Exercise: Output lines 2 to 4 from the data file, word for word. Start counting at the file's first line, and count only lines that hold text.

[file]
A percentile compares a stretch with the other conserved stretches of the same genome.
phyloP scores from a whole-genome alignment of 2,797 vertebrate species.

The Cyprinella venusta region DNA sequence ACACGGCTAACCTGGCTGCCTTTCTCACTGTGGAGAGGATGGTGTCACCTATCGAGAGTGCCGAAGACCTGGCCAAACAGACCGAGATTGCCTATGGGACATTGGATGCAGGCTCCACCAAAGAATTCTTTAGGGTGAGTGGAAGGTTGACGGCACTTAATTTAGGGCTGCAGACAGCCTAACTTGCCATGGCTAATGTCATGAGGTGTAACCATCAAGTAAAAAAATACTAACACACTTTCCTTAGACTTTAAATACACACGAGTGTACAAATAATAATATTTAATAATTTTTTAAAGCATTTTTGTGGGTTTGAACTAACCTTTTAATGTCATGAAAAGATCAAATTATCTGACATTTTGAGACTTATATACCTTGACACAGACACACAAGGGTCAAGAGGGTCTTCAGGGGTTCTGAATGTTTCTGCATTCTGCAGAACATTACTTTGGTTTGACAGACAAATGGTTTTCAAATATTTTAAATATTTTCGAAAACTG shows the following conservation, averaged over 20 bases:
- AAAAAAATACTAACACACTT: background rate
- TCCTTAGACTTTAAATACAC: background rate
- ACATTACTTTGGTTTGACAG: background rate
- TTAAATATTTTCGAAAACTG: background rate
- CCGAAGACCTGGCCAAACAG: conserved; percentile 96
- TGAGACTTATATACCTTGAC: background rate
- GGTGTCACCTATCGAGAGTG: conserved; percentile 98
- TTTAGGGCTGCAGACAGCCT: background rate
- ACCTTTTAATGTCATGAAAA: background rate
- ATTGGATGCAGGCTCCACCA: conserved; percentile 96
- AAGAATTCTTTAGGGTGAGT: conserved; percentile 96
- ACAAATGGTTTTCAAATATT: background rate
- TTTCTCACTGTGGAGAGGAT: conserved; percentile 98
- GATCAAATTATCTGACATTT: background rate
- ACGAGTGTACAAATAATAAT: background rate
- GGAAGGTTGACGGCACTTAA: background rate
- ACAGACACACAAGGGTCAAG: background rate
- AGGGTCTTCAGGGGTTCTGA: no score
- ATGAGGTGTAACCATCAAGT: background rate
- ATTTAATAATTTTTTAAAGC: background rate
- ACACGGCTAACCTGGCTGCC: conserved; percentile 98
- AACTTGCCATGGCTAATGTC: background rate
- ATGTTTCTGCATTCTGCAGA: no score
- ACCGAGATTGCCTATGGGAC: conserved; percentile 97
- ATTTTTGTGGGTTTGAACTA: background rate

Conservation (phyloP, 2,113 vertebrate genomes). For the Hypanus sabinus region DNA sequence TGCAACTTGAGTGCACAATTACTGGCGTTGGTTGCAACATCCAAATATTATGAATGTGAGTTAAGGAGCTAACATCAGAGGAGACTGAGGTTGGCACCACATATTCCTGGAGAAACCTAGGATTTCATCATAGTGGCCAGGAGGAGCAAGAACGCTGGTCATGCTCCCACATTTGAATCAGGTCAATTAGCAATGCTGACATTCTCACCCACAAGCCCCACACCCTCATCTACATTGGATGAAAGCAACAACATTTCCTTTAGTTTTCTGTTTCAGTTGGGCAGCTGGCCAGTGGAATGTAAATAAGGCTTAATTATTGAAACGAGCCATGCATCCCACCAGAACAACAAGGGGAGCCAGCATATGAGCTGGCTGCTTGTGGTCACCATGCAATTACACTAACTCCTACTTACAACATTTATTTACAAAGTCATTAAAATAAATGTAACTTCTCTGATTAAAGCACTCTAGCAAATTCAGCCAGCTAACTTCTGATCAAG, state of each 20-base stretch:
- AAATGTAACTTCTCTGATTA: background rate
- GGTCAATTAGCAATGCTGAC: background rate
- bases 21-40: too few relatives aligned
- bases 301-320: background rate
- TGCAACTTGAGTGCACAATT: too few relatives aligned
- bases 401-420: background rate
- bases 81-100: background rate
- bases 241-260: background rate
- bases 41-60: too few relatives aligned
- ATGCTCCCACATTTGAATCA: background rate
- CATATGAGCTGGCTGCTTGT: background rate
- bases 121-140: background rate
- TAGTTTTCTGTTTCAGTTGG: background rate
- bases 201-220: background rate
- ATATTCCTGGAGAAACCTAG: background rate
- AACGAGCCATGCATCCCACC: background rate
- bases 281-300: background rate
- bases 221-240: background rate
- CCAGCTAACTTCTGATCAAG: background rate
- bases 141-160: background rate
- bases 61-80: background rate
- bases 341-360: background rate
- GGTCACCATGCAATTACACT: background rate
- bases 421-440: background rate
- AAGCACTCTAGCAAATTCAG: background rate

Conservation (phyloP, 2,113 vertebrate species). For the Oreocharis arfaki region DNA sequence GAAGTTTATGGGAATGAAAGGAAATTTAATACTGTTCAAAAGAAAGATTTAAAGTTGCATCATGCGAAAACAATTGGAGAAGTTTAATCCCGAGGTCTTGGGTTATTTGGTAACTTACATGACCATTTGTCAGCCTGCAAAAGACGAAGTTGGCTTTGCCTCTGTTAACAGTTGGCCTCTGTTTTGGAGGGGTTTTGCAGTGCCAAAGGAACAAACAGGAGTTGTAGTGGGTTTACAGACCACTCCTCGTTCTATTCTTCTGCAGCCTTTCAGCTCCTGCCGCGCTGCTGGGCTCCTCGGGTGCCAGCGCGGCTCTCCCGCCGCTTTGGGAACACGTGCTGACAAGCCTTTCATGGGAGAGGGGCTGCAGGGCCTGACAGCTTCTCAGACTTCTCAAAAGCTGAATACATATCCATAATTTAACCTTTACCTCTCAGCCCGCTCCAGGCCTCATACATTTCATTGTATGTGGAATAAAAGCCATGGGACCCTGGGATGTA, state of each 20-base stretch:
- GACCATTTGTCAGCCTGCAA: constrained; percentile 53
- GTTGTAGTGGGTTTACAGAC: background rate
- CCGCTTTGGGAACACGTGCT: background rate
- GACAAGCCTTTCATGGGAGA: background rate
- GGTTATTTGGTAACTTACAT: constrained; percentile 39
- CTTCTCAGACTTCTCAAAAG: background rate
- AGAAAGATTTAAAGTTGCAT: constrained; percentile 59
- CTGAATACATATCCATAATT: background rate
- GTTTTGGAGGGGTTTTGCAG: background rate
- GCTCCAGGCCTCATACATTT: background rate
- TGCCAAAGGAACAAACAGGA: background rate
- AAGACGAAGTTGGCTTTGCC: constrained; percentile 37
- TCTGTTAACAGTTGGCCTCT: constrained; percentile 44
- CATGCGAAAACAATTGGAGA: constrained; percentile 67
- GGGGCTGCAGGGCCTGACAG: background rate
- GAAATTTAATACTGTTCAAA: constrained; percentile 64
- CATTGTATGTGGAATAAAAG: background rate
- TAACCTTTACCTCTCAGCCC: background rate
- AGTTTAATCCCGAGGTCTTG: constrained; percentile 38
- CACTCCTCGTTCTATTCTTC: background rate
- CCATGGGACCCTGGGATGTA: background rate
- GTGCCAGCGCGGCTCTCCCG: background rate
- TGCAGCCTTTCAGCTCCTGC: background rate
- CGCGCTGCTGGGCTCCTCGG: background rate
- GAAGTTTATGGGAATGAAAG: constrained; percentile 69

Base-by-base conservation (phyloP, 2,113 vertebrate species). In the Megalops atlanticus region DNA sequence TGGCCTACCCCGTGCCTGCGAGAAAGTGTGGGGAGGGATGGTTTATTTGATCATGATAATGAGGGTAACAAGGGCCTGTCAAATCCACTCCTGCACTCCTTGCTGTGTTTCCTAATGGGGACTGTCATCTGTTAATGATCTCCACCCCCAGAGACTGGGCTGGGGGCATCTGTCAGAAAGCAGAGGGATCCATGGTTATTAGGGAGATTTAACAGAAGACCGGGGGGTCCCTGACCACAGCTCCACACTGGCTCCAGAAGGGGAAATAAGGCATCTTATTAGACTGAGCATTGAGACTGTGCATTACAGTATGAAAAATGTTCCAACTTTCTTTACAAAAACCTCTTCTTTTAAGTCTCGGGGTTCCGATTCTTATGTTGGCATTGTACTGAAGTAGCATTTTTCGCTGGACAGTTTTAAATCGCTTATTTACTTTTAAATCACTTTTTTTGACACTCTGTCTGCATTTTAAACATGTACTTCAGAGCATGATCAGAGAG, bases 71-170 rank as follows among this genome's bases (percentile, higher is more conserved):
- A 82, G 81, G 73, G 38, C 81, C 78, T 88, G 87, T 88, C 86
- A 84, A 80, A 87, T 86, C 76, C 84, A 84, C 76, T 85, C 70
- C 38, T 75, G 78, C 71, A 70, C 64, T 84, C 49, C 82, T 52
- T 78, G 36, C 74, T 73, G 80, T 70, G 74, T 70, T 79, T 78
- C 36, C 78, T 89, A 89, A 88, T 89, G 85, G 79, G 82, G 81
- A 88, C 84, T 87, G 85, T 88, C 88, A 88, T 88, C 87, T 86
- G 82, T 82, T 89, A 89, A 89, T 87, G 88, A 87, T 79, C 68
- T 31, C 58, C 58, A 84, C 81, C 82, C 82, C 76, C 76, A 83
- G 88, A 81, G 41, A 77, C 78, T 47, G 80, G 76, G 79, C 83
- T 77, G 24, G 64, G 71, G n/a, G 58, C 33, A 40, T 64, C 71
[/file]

phyloP scores from a whole-genome alignment of 2,797 vertebrate species.

The Cyprinella venusta region DNA sequence ACACGGCTAACCTGGCTGCCTTTCTCACTGTGGAGAGGATGGTGTCACCTATCGAGAGTGCCGAAGACCTGGCCAAACAGACCGAGATTGCCTATGGGACATTGGATGCAGGCTCCACCAAAGAATTCTTTAGGGTGAGTGGAAGGTTGACGGCACTTAATTTAGGGCTGCAGACAGCCTAACTTGCCATGGCTAATGTCATGAGGTGTAACCATCAAGTAAAAAAATACTAACACACTTTCCTTAGACTTTAAATACACACGAGTGTACAAATAATAATATTTAATAATTTTTTAAAGCATTTTTGTGGGTTTGAACTAACCTTTTAATGTCATGAAAAGATCAAATTATCTGACATTTTGAGACTTATATACCTTGACACAGACACACAAGGGTCAAGAGGGTCTTCAGGGGTTCTGAATGTTTCTGCATTCTGCAGAACATTACTTTGGTTTGACAGACAAATGGTTTTCAAATATTTTAAATATTTTCGAAAACTG shows the following conservation, averaged over 20 bases:
- AAAAAAATACTAACACACTT: background rate